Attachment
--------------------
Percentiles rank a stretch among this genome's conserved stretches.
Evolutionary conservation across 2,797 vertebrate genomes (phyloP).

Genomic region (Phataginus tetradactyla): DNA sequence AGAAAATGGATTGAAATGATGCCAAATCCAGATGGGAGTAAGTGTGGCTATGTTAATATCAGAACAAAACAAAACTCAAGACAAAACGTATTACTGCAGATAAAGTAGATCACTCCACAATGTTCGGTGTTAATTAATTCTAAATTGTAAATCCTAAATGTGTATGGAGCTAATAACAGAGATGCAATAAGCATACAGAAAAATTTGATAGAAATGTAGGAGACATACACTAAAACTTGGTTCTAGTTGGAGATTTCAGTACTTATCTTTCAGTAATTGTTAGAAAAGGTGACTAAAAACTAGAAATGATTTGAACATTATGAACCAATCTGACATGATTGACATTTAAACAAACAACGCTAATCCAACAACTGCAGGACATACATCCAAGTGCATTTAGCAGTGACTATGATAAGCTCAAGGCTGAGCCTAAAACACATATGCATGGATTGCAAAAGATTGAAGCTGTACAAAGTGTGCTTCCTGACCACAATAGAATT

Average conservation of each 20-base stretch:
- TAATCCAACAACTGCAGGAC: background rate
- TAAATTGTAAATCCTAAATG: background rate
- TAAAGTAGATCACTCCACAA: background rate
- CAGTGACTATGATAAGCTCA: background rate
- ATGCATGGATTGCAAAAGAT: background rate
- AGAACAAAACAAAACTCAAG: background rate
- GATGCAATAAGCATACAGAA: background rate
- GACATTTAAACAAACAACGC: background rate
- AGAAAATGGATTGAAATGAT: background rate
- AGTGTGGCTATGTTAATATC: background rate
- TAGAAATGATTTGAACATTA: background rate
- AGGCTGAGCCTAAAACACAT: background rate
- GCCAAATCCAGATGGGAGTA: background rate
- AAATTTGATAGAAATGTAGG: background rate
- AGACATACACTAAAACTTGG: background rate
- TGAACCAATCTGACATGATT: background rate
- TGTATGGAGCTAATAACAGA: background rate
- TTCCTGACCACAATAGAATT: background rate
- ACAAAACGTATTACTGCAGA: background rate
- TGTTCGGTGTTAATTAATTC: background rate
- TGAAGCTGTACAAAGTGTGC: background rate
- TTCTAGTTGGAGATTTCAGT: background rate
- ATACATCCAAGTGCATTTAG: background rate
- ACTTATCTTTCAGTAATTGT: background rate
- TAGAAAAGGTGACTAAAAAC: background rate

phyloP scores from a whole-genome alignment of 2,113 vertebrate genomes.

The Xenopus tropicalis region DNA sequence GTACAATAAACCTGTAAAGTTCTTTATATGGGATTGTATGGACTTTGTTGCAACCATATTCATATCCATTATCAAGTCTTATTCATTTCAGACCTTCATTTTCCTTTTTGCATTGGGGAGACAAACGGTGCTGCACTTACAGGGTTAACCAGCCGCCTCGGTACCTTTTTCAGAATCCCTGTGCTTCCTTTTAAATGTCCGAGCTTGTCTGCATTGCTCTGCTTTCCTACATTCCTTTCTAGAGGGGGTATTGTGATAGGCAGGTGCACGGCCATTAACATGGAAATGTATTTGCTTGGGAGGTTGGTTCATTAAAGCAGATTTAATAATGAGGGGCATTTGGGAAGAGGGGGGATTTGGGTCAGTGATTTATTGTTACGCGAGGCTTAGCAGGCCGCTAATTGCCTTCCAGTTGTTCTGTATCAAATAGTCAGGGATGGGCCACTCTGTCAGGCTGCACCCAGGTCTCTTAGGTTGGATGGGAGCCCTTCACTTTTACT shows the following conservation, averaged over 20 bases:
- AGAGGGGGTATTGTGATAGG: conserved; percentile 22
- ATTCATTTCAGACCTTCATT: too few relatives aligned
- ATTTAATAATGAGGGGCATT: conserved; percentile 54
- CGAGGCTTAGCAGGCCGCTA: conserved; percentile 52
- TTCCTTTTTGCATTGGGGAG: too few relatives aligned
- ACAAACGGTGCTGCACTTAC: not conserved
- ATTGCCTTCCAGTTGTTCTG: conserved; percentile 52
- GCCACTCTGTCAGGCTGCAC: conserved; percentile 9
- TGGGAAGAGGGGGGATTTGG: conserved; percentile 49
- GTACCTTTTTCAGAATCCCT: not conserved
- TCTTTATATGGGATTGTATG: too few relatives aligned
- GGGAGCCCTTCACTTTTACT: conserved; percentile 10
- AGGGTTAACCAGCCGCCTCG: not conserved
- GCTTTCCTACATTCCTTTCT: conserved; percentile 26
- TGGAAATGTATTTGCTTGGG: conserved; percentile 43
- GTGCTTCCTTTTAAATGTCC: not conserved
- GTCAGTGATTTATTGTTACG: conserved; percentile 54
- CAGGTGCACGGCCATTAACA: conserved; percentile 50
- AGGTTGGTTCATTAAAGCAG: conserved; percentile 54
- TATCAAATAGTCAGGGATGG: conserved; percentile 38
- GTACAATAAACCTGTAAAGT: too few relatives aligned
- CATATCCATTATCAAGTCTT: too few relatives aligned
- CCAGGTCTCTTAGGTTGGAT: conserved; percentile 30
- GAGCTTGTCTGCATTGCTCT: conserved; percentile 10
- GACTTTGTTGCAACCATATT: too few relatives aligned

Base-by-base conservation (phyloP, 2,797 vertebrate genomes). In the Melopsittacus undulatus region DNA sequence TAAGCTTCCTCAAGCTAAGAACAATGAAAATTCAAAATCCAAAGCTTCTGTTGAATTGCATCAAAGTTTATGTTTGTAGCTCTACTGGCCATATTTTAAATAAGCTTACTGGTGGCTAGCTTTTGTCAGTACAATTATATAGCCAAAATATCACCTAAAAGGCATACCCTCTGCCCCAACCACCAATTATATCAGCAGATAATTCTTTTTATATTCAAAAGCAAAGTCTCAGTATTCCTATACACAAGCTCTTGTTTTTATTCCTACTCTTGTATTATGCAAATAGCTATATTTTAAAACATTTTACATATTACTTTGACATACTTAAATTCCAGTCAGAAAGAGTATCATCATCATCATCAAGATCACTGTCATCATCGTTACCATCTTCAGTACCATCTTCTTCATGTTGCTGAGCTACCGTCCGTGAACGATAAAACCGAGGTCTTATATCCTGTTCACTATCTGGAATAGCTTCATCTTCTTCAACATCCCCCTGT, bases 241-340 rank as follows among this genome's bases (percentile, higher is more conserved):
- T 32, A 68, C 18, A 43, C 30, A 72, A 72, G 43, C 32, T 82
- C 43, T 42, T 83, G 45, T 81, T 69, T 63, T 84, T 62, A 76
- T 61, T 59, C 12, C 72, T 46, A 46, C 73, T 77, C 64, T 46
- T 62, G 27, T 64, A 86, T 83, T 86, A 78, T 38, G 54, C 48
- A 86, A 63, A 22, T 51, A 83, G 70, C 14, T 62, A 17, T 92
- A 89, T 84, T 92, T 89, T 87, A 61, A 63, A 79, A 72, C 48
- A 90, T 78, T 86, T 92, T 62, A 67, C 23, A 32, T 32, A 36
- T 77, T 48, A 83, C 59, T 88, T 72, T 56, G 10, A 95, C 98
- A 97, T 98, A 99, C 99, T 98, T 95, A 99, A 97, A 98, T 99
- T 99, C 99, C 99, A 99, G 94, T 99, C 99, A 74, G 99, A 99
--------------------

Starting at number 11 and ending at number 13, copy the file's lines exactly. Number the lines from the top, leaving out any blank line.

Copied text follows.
- GATGCAATAAGCATACAGAA: background rate
- GACATTTAAACAAACAACGC: background rate
- AGAAAATGGATTGAAATGAT: background rate